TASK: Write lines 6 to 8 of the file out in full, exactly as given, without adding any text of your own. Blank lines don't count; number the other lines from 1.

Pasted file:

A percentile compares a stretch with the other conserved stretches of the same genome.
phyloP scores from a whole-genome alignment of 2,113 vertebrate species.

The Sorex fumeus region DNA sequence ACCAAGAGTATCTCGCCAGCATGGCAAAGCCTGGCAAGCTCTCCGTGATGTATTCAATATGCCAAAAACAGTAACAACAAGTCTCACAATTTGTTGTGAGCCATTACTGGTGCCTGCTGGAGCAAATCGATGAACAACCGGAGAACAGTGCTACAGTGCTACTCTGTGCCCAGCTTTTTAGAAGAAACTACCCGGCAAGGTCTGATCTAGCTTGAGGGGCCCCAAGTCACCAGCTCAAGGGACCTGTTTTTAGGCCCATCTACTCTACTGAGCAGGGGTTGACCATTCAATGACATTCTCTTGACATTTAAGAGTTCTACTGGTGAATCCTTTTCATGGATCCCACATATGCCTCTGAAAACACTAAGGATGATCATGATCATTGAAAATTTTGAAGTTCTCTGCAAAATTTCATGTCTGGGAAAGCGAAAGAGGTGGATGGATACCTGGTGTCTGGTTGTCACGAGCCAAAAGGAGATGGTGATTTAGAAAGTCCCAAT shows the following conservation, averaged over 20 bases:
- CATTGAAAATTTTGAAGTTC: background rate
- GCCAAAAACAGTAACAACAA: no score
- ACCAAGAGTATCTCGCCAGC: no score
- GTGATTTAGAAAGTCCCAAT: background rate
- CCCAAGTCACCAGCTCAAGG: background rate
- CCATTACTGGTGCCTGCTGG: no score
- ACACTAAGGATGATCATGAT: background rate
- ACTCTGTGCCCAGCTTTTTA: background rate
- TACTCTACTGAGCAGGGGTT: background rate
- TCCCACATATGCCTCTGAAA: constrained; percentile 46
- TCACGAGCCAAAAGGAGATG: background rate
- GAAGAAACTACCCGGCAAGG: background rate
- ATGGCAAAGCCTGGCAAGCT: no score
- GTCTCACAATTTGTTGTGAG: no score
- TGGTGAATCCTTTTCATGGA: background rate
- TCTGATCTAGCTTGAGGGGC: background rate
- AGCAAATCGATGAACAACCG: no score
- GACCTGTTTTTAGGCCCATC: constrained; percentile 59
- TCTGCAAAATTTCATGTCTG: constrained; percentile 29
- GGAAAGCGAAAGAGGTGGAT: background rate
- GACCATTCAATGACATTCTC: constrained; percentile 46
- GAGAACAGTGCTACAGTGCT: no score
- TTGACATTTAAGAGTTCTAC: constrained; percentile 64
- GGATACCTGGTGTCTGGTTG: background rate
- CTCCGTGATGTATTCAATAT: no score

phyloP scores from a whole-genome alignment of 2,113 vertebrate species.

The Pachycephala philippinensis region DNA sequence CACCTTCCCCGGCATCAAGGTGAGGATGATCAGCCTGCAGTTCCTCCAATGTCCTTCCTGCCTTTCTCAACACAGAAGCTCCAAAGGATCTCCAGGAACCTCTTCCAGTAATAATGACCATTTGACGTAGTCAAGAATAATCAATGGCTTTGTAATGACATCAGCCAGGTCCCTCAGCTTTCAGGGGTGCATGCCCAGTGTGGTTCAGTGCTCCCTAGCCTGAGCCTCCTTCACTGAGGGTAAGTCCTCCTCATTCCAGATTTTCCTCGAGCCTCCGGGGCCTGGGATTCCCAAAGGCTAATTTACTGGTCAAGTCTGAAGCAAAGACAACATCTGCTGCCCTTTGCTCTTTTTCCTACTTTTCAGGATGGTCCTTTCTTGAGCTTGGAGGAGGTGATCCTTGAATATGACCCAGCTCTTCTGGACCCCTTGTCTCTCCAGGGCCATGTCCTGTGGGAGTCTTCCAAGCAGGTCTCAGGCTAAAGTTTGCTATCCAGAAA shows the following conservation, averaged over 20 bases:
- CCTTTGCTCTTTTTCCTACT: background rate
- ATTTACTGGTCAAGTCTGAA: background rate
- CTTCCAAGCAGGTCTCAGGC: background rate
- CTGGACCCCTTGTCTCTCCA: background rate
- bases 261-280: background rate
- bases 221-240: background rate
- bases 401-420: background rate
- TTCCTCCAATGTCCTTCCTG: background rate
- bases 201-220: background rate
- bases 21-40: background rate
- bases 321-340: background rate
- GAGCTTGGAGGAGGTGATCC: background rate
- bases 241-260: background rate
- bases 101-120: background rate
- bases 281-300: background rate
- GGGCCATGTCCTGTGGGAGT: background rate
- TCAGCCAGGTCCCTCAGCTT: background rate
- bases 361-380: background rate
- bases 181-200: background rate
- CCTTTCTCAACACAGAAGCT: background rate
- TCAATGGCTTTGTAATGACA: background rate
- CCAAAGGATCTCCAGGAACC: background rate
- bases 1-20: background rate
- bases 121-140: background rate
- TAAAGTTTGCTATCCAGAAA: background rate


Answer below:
- ACCAAGAGTATCTCGCCAGC: no score
- GTGATTTAGAAAGTCCCAAT: background rate
- CCCAAGTCACCAGCTCAAGG: background rate